The former Plant High School quarterback is observing practices alongside the healthy passers, attending position meetings and visiting with NFL teams. He can’t play or practice while recovering from a torn anterior cruciate ligament in his left knee sustained against Kentucky on Nov. 23.
“Obviously I wish I could participate in practice but it’s still great to be in the meetings, hang out with the coaches, hang out with some of these guys and just have some fun,” Murray said. After his first practice Monday and meetings with NFL teams on Sunday, he feels that coming to south Alabama “was a great decision.”
Murray scored one triumph of sorts when he measured out at 6-foot, three-eighths of an inch in Monday’s weigh-in. That places him a tad shorter than Clemson’s Tajh Boyd but over the symbolic 6-foot mark.
He quickly let Georgia offensive coordinator Mike Bobo know, “because he always said I’m 5-10, 5-11.”
“I texted him and said, ‘Hey, I’m not 5-10, 5-11. I’m 6-foot, three-eighths. Take that,”’ Murray said, smiling.
Murray knows the height question still isn’t going away leading up to the draft, even with the success of similarly-sized Drew Brees of the Saints and Seattle’s Russell Wilson, who has led the Seahawks to the Super Bowl.
“Obviously I know it’s going to be asked about a lot,” Murray said. “I’ve been lucky that there’s a lot of quarterbacks right now in the NFL that are 5-10, 5-11, 6-foot. I mean, the quarterback in the Super Bowl right now is what, 5-10, 5-11. And he’s had two tremendous years. Those guys are really helping me out a lot.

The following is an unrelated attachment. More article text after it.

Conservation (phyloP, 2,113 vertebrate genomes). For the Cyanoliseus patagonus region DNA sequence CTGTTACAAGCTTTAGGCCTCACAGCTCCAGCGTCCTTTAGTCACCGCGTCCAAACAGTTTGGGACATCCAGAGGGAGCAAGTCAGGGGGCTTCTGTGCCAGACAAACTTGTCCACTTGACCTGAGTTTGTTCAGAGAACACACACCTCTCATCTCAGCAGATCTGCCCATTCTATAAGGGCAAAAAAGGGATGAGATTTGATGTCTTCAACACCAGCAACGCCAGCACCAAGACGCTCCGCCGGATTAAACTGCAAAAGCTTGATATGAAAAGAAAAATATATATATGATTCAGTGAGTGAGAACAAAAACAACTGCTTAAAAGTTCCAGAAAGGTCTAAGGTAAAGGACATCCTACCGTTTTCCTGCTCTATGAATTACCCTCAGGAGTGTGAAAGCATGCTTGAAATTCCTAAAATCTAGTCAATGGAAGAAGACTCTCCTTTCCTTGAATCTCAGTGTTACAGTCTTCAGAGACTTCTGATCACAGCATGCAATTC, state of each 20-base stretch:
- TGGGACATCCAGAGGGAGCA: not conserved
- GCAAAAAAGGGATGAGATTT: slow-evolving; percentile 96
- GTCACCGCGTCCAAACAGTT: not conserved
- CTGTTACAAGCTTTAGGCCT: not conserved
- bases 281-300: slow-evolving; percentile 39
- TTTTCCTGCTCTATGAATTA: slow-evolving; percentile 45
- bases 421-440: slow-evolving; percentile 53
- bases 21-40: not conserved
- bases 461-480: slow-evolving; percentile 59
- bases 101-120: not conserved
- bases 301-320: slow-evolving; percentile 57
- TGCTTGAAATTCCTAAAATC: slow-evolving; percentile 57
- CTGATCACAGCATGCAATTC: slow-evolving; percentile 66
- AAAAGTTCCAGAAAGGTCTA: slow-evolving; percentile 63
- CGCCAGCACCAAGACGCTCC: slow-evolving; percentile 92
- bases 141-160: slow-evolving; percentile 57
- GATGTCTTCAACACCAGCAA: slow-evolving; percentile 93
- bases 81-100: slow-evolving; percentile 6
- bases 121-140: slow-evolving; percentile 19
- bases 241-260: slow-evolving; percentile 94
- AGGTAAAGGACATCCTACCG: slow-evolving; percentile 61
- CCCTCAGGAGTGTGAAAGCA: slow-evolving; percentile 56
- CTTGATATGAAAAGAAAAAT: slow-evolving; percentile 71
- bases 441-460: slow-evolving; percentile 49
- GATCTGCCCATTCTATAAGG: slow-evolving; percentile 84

“I mean, I don’t care. People are going to say it. You’ve just got to go out there and prove them wrong.”
Murray remains confident that he’ll at least be close to 100 percent in time for Georgia’s pro day in April.
Murray has been going through rehabilitation with Dr. James Andrews and working out at the Athletes’ Performance Institute in Gulf Breeze, along with South Carolina defensive end Jadeveon Clowney.
Murray gave NFL executives plenty of college film to study even if he’s not throwing at the Senior Bowl.
Murray captured most of the Southeastern Conference’s major passing records in four years as Georgia’s quarterback and started all 52 games before his injury.
“I’ve played with some huge offensive lines,” he said. “I played in the SEC and those guys are pretty big and I don’t have any trouble seeing over them or seeing around them. I have no problems at all.”